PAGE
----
On language

I’m sure there’s a theme in here somewhere.

From Mark Hatzfeld’s article in Eurozine about national languages and their evasions:

The third linguistic device manipulated with great agility in the banlieue is slam. […] Its greatest virtue for the purposes of our present discussion is primarily that it overthrows that symbol of linguistic dictatorship represented by the written word, the imperial written word. Slam, like the dig and verbal sparring, legitimises verbal artistry in an environment that keeps exponents of the written word at a distance: slam is the acrobatics of the spoken word raised to the level of a fine art. In this sense, it may well be reconnecting with certain cultural phenomena that predate the written word, a furious, destructive archaism that relocates the present moment – the now – at the centre of the world by rejecting the arguments and expertise of organised memory and capital. In this way it restores pleasure in the instantaneous and the volatile to both authors and listeners, qualities that are tending to disappear from creative possibilities. It encounters en route the John Cassavetes, the Antonin Artauds, the Rimbauds, all those who lived for the moment.

From Massthink:

Poetry, Heidegger then claims, is the prime art. It is above all arts (not just because all art is poetic, but because poetry is a making, creation). Poetry works in language (taking terms and giving them new meaning), which, isn’t that the primary means of unconcealment? True, the other arts have their own way of unconcealing, but they do it within a clearing already opened up by language, by naming beings for the first time. Language can thus be said to be the prime unconcealer. Especially creative language, i.e. poetic language. Language itself is poetry in essential nature, which, through the telling word, brings something into being, brings it in a certain way. Again, not any language, but language as manifested in the work (of poetry), in the original naming, in language having its being as language. Philosophy is related to poetry in that, like it, it is a work of the word. Thus, philosophy, after all, like poetry, occupies a special place (in the unconcealment of beings). It is just that there were things that the tradition was not able to think through, thus leading to instances when it worked with semblances (rather than truth).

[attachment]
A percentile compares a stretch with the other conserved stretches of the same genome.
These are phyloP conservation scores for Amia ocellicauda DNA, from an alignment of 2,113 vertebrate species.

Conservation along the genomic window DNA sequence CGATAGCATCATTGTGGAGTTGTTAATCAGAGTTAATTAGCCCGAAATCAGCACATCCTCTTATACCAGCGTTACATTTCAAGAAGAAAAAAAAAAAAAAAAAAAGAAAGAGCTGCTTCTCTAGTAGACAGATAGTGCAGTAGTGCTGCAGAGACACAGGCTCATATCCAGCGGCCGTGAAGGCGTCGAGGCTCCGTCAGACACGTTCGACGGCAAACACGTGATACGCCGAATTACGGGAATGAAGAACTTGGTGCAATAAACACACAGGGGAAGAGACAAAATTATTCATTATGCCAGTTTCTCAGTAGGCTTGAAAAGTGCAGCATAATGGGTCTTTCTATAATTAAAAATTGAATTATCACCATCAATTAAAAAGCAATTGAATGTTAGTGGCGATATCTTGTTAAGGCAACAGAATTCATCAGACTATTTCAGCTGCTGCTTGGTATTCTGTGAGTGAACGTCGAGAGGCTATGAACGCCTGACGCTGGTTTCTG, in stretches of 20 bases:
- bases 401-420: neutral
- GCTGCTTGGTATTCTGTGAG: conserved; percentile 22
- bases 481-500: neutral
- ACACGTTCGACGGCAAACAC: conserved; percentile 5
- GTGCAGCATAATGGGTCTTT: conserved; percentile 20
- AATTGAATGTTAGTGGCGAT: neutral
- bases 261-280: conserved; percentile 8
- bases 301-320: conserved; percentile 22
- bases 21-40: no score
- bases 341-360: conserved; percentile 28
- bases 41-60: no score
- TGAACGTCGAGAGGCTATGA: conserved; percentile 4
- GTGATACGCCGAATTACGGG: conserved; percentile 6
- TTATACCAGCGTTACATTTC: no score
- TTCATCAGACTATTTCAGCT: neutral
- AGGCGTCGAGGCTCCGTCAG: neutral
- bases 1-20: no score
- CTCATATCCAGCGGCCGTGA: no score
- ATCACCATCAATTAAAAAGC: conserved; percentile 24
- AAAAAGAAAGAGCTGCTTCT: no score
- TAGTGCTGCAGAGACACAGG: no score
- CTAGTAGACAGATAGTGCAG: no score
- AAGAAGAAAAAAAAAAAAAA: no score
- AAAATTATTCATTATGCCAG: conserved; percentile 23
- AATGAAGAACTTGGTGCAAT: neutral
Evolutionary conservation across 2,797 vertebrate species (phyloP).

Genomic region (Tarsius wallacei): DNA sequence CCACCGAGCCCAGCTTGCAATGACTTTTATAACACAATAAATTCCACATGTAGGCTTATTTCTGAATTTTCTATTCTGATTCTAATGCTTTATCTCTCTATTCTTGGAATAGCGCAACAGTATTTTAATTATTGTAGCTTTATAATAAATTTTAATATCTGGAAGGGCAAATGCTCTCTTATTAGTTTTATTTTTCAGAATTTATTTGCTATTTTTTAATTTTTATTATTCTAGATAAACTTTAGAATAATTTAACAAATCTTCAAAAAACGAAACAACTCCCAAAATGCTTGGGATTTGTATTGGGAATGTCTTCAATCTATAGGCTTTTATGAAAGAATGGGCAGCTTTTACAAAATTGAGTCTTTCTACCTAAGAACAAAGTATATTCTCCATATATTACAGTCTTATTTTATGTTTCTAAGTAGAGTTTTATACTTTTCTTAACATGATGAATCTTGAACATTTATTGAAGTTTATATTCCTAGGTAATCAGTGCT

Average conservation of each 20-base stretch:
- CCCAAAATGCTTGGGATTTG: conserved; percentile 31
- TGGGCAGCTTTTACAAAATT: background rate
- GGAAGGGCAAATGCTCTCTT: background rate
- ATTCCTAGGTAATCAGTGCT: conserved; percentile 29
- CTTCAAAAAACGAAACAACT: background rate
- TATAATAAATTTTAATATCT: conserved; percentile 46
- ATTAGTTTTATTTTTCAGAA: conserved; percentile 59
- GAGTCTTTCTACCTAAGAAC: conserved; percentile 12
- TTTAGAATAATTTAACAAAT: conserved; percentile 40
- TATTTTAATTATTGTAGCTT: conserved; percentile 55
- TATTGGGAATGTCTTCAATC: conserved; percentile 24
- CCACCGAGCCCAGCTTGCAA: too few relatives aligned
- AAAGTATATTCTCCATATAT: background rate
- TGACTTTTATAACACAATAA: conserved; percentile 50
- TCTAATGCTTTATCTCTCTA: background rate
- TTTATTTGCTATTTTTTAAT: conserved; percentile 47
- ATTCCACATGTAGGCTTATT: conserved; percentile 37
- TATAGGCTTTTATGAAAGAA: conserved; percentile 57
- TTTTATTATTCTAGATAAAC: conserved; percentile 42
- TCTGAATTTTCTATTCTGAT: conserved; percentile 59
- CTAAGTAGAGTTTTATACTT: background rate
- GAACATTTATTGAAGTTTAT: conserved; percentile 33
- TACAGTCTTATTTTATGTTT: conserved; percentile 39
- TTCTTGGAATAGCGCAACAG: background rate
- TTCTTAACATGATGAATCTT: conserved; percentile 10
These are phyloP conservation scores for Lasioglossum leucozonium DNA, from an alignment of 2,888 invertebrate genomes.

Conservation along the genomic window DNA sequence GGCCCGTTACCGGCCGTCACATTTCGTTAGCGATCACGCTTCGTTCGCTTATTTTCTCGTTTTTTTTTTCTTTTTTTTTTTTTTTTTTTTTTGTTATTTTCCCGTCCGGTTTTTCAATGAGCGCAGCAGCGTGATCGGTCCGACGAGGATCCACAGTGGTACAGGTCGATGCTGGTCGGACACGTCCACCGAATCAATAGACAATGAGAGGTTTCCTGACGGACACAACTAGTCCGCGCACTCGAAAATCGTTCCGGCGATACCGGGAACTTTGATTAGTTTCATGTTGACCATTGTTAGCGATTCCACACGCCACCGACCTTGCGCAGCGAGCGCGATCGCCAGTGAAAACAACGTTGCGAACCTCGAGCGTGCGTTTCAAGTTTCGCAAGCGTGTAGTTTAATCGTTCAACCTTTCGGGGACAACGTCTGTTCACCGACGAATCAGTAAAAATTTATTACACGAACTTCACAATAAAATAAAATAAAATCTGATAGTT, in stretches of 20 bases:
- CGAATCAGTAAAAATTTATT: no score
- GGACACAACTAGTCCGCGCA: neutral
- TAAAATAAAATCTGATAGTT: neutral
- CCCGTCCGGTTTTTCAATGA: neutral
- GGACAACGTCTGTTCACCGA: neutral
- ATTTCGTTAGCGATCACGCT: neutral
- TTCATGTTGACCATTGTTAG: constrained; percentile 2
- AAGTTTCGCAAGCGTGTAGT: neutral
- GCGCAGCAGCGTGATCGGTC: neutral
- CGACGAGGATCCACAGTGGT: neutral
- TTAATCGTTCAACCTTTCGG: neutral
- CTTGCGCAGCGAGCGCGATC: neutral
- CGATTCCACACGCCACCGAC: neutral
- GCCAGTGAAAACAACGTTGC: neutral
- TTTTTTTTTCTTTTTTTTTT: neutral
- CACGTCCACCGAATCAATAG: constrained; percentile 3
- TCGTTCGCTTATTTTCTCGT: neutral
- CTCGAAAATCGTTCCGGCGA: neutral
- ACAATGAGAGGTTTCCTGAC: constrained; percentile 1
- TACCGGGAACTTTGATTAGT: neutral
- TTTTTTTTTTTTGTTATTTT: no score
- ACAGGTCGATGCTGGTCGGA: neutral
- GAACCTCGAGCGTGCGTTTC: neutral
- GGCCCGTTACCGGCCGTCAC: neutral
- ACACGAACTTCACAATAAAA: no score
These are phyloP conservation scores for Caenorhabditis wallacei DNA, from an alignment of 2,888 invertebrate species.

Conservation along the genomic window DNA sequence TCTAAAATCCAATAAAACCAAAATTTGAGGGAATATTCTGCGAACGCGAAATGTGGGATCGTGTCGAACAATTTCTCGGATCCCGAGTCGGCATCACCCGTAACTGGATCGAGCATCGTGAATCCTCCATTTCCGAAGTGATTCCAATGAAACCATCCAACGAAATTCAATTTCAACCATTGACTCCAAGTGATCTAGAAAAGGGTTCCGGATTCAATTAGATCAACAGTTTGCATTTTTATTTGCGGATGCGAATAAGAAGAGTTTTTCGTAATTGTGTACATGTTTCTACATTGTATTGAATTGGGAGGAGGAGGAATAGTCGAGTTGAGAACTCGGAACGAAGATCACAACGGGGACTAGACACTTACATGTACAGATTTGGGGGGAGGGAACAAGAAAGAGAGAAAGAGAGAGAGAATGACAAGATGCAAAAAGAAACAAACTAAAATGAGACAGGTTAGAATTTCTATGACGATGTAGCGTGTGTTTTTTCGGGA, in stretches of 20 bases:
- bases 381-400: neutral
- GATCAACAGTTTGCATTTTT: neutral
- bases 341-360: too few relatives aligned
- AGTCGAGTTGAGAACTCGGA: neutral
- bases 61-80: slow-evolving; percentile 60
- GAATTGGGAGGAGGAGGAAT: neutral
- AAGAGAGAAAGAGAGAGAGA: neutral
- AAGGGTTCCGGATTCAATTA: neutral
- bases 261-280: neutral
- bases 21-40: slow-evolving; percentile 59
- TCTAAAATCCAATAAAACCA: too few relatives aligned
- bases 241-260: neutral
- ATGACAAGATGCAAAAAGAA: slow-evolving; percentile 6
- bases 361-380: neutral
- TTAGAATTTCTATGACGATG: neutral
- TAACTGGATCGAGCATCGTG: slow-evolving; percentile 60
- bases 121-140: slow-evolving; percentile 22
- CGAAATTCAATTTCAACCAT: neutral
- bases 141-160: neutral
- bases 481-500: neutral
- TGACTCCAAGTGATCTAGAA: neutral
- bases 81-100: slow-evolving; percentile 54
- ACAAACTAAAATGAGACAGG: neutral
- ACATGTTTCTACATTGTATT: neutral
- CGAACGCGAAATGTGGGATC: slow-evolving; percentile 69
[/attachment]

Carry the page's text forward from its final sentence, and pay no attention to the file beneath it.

From the edu-factory discussion, by Sandro Mezzadra and Brett Neilson:

Since translation is a practice, we find it more useful to speak of it in practical rather than theoretical terms. For us, translation is never simply about language – it is a political concept which acquires its meaning within plural practices of constructing the common. On the other hand, it implies conflictual processes and struggles that constellate about the heterogeneity of global space and time. To return to our initial concern about borders and border-crossers, we might mention the work of the Frassanito Network. Founded after a border camp protest in Puglia, where a number of internees managed to escape from an illegal detention center, this network links a number of groups across Europe and beyond doing political work around movements and struggles of migration. Neither simply an autonomous university nor a group of activists, the practice of translation is fundamental to the modes of organization instituted by this network. We can mention, for instance, the transnational newsletter Crossing Borders (http://www.noborder.org/crossing_borders/), which has been published in up to ten languages.

At stake here is not simply the communication of a stable message to readers in different language groups but the entry of translation as a practice of political organization that is central to the constitution of the network. The production of these texts across languages necessitates a time and space of organization that is fundamentally different to that which would emerge in the absence of this practice. This is only one instance in which translation becomes a principle of political organization that constitutes new forms of struggle and movement that reach toward the global scale and question the division of activist from migrant that has plagued many political efforts in this regard.

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